These functions simply output a new string and do not change anything. If the output string is too long, they will not truncate it, but output as it is, which will confuse your output format, but it will always be stronger than the alternative (truncate the string) because that will cause an error. The output value (if you really need to truncate it, you can use a cut operation, for example: x.ljust(n)[:n]).

There is another method, str.zfill(), which is used to fill the left side of a numeric string representation with 0. The function can correctly understand the sign:

>>> '12' . zfill ( 5 ) 
'00012' 
>>> '-3.14' . zfill ( 7 ) 
'-003.14' 
>>> '3.14159265359' . zfill ( 5 ) 
'3.14159265359'

The basic usage of method str.format() is as follows:

>>> print ( 'We are the {} who say " {} !"' . format ( 'knights' ,  'Ni' )) 
We are the knights who say "Ni!"

Curly braces and their characters are replaced with the arguments passed to str.format() . The value in the braces indicates which of the objects passed into the str.format() method:

>>> print ( ' {0} and {1} ' . format ( 'spam' ,  'eggs' )) 
spam and eggs 
>>> print ( ' {1} and {0} ' . format ( 'spam' ,  'eggs' )) 
eggs and spam

If you use the keyword argument when calling str.format() , you can refer to the value by its parameter name:

>>> print ( 'This {food} is {adjective} .' . format ( 
...       food = 'spam' ,  adjective = 'absolutely horrible' )) 
This spam is absolutely horrible.

Positional parameters and keyword parameters can be freely combined:

>>> print ( 'The story of {0} , {1} , and {other} .' . format ( 'Bill' ,  'Manfred' , 
                                                       other='Georg')))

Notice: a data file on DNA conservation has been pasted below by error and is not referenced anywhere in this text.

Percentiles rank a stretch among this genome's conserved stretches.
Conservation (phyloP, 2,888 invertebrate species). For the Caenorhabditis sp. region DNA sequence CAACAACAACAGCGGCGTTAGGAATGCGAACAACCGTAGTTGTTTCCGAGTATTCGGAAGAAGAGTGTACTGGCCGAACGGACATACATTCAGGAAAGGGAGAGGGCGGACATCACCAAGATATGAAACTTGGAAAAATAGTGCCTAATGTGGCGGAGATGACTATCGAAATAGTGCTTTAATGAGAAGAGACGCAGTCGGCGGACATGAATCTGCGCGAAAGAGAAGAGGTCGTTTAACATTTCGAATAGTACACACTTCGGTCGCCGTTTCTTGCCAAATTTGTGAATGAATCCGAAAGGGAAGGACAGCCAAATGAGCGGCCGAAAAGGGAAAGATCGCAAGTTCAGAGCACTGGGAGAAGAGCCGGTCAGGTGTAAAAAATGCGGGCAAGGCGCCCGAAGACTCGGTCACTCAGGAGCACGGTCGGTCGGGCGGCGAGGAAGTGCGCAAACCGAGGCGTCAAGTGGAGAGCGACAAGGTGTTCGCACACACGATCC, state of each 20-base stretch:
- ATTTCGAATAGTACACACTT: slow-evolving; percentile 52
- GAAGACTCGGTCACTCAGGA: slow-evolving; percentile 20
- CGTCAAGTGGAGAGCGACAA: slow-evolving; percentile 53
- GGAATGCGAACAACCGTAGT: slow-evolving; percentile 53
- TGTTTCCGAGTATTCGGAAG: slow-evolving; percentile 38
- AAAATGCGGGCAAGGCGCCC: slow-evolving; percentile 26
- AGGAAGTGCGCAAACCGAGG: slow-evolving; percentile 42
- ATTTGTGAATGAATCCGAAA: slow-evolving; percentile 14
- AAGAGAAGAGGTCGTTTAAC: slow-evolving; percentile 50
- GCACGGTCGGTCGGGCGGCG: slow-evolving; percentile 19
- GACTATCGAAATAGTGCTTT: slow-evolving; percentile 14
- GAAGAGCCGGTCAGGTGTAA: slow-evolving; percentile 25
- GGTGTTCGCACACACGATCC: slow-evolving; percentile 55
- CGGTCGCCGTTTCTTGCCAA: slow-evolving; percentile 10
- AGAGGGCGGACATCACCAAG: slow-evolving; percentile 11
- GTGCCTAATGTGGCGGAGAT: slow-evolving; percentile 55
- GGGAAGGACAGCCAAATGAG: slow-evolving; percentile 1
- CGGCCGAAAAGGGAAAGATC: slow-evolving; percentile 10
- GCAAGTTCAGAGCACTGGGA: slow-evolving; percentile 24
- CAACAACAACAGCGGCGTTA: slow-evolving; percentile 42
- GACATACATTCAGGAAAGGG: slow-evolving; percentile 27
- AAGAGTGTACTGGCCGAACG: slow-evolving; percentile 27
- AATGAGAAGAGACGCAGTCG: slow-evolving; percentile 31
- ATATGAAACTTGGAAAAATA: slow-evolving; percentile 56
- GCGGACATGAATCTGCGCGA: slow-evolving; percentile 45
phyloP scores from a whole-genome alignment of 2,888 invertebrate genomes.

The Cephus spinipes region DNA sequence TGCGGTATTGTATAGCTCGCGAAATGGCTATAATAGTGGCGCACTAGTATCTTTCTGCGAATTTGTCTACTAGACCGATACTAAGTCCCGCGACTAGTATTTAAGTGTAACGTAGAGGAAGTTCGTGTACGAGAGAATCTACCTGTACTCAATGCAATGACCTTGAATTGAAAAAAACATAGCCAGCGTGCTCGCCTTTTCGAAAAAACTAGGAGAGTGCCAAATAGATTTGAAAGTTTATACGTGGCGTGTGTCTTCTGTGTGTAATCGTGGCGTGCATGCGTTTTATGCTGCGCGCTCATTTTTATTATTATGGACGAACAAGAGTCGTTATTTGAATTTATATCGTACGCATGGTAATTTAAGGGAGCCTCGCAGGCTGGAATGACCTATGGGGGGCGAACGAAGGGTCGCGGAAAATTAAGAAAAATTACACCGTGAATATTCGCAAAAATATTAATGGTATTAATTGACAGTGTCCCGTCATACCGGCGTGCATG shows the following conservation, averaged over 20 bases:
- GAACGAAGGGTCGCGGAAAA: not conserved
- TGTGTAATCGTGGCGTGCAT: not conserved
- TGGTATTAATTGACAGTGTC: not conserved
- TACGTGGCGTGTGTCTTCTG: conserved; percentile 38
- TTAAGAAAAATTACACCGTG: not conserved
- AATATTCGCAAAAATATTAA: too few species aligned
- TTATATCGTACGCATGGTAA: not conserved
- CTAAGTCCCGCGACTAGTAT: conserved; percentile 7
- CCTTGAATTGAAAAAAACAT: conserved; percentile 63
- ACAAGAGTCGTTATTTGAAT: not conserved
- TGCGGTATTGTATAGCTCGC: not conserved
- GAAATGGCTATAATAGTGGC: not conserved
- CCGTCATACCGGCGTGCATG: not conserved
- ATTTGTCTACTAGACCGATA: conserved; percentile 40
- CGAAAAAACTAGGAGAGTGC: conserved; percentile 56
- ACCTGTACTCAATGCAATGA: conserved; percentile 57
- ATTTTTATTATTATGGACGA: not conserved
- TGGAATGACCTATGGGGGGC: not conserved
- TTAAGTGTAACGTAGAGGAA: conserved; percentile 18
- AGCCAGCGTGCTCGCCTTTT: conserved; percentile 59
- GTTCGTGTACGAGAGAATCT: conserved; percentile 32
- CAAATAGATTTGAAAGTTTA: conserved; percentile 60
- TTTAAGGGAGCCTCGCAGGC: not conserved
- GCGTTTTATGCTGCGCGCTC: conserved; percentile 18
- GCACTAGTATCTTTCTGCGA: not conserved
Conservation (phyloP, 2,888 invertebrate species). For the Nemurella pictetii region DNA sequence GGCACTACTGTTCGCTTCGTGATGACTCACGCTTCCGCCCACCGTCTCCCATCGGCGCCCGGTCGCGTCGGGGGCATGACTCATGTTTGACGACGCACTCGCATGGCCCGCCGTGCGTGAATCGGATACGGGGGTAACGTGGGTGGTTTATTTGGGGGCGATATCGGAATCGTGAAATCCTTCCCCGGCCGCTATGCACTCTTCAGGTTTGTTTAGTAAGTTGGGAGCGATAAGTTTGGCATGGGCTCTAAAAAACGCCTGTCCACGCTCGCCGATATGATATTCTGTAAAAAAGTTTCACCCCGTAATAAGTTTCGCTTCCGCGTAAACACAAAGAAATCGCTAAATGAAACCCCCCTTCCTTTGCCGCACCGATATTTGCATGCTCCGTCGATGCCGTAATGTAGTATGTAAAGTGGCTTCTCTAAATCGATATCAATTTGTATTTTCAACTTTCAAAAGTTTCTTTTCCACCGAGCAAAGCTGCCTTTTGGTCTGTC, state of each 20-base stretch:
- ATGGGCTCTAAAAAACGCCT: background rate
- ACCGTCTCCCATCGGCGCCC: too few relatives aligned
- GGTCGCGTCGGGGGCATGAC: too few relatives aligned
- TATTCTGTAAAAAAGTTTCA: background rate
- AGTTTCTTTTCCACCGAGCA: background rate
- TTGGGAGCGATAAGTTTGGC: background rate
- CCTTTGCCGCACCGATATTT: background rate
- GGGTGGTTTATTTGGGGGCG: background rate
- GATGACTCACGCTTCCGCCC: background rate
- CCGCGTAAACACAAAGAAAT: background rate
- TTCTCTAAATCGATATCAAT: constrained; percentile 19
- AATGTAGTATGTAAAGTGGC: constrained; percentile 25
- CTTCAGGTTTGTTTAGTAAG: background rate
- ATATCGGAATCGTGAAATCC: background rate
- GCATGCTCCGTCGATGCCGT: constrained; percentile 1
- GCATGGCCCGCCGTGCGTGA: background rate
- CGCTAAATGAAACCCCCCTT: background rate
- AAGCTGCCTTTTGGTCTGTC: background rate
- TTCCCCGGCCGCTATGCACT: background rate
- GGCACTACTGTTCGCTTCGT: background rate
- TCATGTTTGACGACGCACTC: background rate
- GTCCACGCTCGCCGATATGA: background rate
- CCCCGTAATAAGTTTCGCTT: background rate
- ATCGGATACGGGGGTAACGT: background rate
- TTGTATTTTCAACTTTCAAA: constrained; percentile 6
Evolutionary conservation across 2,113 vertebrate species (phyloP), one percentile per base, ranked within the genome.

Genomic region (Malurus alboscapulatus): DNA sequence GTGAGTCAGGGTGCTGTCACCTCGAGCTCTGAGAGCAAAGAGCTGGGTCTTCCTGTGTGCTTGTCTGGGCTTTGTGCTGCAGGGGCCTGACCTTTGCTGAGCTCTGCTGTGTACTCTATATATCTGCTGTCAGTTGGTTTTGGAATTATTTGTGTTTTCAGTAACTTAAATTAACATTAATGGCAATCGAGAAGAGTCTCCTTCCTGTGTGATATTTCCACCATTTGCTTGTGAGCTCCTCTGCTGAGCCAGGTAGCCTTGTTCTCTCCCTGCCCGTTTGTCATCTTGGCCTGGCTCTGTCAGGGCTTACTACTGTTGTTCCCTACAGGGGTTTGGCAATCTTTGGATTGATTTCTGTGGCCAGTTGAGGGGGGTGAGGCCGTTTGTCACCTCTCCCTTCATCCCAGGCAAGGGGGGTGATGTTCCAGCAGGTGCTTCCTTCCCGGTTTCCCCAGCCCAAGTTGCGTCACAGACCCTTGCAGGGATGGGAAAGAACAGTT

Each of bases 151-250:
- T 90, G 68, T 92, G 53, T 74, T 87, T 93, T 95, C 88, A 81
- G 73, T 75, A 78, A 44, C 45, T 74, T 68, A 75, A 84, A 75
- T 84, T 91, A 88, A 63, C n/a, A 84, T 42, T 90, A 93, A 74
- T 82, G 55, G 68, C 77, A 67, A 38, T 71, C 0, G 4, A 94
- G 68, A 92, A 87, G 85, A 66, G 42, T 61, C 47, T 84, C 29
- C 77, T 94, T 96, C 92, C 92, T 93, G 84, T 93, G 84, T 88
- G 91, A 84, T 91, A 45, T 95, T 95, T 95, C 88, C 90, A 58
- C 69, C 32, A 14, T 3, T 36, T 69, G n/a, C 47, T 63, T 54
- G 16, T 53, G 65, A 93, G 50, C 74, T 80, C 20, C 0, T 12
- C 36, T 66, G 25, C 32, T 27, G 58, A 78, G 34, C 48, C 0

The story of Bill, Manfred, and Georg .

'!a'(Applying ascii() ), '!s'(using str() ) and '!r'(applying repr() ) can convert values before formatting:

>>> import  math 
>>> print ( 'The value of PI is approximately {} .' . format ( math . pi )) 
The value of PI is approximately 3.14159265359. 
>>> print ( 'The value of PI is approximately { !r} .' . format ( math . pi )) 
The value of PI is approximately 3.141592653589793.

After allows the optional field name ':'and format commands. This allows more in-depth control of the formatting of the values. The following example converts Pi to three-digit precision.

>>> Import  Math 
>>> Print ( 'IS Approximately the PI of The value of {0: .3f} .' . The format ( Math . PI )) 
of The value of the PI IS Approximately 3.142.

In the field ':'behind the increase will be an integer defining the minimum width of the field, which is useful when beautification table:

>>> table  =  { 'Sjoerd' :  4127 ,  'Jack' :  4098 ,  'Dcab' :  7678 } 
>>> for  name ,  phone  in  table . items (): 
...     print ( ' {0:10} = => {1:10d} ' . format ( name ,  phone )) 
... 
Jack ==> 4098 
Dcab ==> 7678 
Sjoerd ==> 4127

If you have a really long format string, don’t want to split it. If you can refer to the formatted variable instead of the position by name. There is a simple way to pass in a dictionary and '[]'access its keys with brackets ( ):

>>> table  =  { 'Sjoerd' :  4127 ,  'Jack' :  4098 ,  'Dcab' :  8637678 } 
>>> print ( 'Jack: {0[Jack]:d} ; Sjoerd: {0[Sjoerd]:d } ; ' 
          'Dcab: {0[Dcab]:d}'.format(table)) 
Jack: 4098; Sjoerd: 4127; Dcab: 8637678

You can also use the ‘**’ flag to pass this dictionary as a keyword argument:

>>> table  =  { 'Sjoerd' :  4127 ,  'Jack' :  4098 ,  'Dcab' :  8637678 } 
>>> print ( 'Jack: {Jack:d} ; Sjoerd: {Sjoerd:d} ; Dcab: {Dcab :d} ' . format ( ** table )) 
Jack: 4098; Sjoerd: 4127; Dcab: 8637678

This is very effective in combination with the new built-in function vars() . This function returns a dictionary containing all local variables.

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To learn more about string formatting method str.format () , see the format string syntax .

1.1. Old-style string formatting